Alhamdulillah… All perfect thanks and praises are due to the Almighty Allah. I send perfect peace and blessings upon the most honest and honourable man, Sayyindinā Muhammad, his household, his companions and all those who follow his guided path till end of time.
Smartphones have evolved to be an essential part of our daily lives Before the emergence of smartphones, one couldn’t’ go out without his wallet. Today, many people don’t care if they take along their wallet or not. However, people feel almost lost if they leave their smartphone at home.
In addition to the numerous social media activities, such as Facebook and Twitter, that smartphones engage users in, these smartphones also serve as mobile wallets that store electronic passes as well as bank cards and credit cards information.
Thousands of Qur’an apps are available in the various app stores. This has certainly made accessing the Qur’an very easy and more flexible. Therefore, it is easier to use the Qur’an in our smartphones during tarāwīḥ.
In How to Make Utmost Use of Our Tarawih, we discussed the permissibility of holding the Qur’an to lead or follow in prayers, be it in an obligatory or supererogatory prayer. Since smartphones can do almost everything today, they can be used as Qur’an as well. Therefore, we use them to lead or follow the Imām in prayers.
The concern some have regarding this is not about using the smartphone when reading Quran during tarāwīḥ prayers, but about our attitude toward the device when we use it during the prayer. Conditions for holding a Qur’an in prayers are that you should be able to treat the Qur’an with respect, minimize your movement during the prayer and remain mentally focused (kushū‘). See How to Focus and Attain Khushu’ in Solat.
Therefore, it is advisable that if we want to follow the Imām, that printed copies of the Qur’an be used. Doing so has less distractions. If one, however, thinks they must use their smartphones as Qur’an, they should observe the following:
- One must use the smartphone only as Qur’an during the prayer. To do so, they must set the phone to airplane mode, so that no calls or messages and other notifications come in during the prayers.
- One should also set their phone in to silent mode so that no sounds will play during the prayer. Sounds may play, even when the phone is turned to airplane mode–some applications that don’t require the Internet may still send you notifications.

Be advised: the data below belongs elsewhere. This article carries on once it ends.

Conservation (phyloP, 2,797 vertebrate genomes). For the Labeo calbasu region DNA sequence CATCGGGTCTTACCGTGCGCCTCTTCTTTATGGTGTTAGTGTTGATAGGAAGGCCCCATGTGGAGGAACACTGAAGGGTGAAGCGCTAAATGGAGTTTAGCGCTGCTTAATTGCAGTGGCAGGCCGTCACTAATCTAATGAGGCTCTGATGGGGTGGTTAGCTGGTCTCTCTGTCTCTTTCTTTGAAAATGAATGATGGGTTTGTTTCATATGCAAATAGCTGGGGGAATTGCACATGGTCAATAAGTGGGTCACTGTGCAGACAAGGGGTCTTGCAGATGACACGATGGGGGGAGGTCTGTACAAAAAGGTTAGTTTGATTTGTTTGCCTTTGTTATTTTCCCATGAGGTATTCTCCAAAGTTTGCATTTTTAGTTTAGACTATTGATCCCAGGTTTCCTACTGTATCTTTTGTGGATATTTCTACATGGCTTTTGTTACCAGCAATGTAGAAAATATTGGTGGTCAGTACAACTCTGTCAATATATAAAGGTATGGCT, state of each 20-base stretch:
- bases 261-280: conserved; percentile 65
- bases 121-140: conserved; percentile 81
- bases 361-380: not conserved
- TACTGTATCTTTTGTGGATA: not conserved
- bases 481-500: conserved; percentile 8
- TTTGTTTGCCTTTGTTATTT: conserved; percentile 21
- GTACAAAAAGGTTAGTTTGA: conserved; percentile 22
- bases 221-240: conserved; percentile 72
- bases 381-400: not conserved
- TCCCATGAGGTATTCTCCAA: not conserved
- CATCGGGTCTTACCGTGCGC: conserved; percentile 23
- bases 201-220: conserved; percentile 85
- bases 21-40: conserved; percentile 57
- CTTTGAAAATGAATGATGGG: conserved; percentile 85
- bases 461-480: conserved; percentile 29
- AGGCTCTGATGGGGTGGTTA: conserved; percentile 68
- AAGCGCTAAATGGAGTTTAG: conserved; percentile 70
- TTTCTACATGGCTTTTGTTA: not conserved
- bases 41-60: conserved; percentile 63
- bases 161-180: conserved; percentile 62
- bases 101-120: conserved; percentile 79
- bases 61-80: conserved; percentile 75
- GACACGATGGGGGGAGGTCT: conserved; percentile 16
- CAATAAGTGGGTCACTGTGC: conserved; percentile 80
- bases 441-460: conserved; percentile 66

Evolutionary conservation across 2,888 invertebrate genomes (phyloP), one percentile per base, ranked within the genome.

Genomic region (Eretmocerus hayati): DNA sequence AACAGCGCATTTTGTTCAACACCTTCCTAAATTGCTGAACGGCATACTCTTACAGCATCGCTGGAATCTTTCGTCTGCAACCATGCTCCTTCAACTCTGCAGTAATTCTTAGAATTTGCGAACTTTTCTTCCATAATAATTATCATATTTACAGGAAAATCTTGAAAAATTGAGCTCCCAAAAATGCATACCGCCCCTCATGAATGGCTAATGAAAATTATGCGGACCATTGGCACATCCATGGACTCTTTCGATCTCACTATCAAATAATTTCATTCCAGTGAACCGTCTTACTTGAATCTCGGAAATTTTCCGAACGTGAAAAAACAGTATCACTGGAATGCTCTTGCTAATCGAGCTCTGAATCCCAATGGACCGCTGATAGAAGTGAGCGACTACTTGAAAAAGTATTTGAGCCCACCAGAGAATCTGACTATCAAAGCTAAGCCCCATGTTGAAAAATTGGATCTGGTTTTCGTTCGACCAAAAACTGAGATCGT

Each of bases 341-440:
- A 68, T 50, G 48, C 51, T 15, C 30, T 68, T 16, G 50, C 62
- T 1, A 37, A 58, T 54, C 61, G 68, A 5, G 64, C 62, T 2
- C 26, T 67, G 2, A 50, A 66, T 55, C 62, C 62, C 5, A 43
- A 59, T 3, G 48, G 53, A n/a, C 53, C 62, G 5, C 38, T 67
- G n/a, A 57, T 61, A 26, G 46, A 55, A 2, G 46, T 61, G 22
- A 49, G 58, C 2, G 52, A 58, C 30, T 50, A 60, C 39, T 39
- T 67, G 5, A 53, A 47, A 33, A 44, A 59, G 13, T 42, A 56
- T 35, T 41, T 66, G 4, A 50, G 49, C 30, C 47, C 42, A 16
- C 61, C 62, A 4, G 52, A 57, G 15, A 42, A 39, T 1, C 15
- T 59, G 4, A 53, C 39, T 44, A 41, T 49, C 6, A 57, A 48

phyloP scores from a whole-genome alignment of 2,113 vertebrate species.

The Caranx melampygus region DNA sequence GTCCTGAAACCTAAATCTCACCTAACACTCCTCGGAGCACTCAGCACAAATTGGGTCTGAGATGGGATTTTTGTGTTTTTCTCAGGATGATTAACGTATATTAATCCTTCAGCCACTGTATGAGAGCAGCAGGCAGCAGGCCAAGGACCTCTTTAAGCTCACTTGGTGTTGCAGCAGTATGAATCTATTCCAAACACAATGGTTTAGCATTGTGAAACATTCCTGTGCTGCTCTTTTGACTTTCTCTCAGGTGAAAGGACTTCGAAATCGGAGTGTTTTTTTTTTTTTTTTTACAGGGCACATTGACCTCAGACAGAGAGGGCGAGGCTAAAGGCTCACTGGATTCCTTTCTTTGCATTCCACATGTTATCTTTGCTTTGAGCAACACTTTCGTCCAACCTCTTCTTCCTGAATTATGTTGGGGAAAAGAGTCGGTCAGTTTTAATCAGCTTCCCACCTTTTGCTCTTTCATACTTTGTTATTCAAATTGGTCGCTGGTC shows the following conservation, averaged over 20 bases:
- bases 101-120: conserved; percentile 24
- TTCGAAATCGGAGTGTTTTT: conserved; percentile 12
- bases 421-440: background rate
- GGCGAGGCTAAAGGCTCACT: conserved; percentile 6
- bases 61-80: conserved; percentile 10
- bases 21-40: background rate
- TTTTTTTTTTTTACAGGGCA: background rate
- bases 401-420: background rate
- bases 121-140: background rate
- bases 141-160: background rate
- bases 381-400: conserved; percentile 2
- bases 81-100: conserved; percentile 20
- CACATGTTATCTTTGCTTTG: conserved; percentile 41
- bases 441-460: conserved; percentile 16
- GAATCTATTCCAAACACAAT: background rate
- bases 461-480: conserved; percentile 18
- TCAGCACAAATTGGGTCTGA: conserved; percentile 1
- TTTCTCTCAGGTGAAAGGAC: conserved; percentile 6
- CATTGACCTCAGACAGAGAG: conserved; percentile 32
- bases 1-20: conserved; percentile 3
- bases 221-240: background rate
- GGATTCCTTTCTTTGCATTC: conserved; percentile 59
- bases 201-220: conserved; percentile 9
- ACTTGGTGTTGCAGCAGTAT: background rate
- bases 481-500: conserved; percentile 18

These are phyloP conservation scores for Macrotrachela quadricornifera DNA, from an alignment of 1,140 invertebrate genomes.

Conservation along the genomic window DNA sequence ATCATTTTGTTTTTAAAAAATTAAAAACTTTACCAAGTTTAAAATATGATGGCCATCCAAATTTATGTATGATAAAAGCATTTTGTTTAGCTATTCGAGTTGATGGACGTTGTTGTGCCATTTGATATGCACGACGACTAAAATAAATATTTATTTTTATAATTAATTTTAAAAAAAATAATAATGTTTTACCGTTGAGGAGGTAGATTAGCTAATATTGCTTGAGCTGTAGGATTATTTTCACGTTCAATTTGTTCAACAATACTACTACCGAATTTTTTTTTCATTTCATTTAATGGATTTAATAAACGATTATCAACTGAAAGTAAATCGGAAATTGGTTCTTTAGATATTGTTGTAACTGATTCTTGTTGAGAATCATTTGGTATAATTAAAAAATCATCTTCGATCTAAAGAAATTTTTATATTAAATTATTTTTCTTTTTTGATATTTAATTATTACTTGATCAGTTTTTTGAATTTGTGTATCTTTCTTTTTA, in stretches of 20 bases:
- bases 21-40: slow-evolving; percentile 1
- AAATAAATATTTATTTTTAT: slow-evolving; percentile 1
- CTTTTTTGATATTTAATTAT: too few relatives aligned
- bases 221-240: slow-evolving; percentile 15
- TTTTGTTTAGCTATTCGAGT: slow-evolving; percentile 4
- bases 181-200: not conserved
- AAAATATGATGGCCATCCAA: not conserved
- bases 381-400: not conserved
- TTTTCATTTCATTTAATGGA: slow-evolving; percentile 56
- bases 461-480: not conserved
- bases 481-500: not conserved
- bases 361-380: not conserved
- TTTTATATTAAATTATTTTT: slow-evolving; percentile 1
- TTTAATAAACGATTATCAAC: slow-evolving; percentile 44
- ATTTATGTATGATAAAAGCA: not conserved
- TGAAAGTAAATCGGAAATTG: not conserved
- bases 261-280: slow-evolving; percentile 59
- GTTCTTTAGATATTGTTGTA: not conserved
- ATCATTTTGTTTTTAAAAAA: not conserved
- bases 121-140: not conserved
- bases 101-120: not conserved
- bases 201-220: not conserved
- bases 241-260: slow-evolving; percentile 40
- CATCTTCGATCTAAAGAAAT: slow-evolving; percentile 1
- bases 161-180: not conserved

- Know that you are only allowed to do some specific readings (of the Qur’an) and supplications in your prayer. This means, reading WhatsApp and Facebook messages during the prayer nullifies your prayer.
Why Do You Need to Hold the Qur’an?
To learn? To follow and stay focused with the Imām? For other reasons?
We have several excuses behind us holding the Qur’an during prayers. The only legitimate excuse that allows us to hold the Qur’an during prayers are probably two:
- The Imām needs to read from pages he can’t recall by heart. (See this article.)
- You, the Ma’mūm, want to follow the Imām in order focus on what is being recited, and not feel sleepy or be in a state of mental distraction.
Wanting to learn the Qur’an is not a valid reason for holding the Qur’an during prayers. We learn the Qur’an by sitting with our Qur’an teachers, reading to them and allowing them to correct our mistakes accordingly. We don’t learn the Qur’an by standing behind the Imām and following his recitation. Furthermore, tarāwīḥ, likewise any ṣalāh, is for praying, not learning.
Other reasons for holding the Qur’an behind the Imām are more than likely suitable to be addressed outside ṣalāh.
Prayer Times Should Be for Healing from Addiction
The use of smartphones can be addicting. It falls under the umbrella of technology addiction. Psychology Today states that studies have shown that “41 percent of Britons feel anxious and not in control when detached from their smartphone or tablet.” Meanwhile, “51 percent admitted to suffering from extreme tech anxiety at one time or another.” It goes on to add, that a poll by SecureEnvy published that “70 percent of women have phone separation anxiety, as opposed to 61 percent of men.”
The Psychology Today‘s article was published in 2013. By now, these figures must have increased significantly. If these statistics are to be generalized, it means that more than 50 percent of mosque-goers suffer from some degrees of depression resulted from the technology separation anxiety. (The other obvious sources of depression which Muslims are suffering from are not discussed here.)
The good news is reading or listing to the Qur’an as well as praying are among the most effective means for stress relief. It is therefore wise to leave your smartphones in your car, if not at home when we come to the mosque for tarāwīḥ, as well as for any prayers. Hopefully, by the time we return to our beloved toys–our smartphones–our anxiety will be healed by the power of the Qur’an, inshā Allah.
Let the discussion continue on Facebook. To receive updates from GSalam.Net delivered right to your inbox, click here. If you know a friend or an acquaintance who may benefit from this article, there will be no harm sharing it with him, inshā Allah.
Allah knows best.
Allahu Hafiz 🙂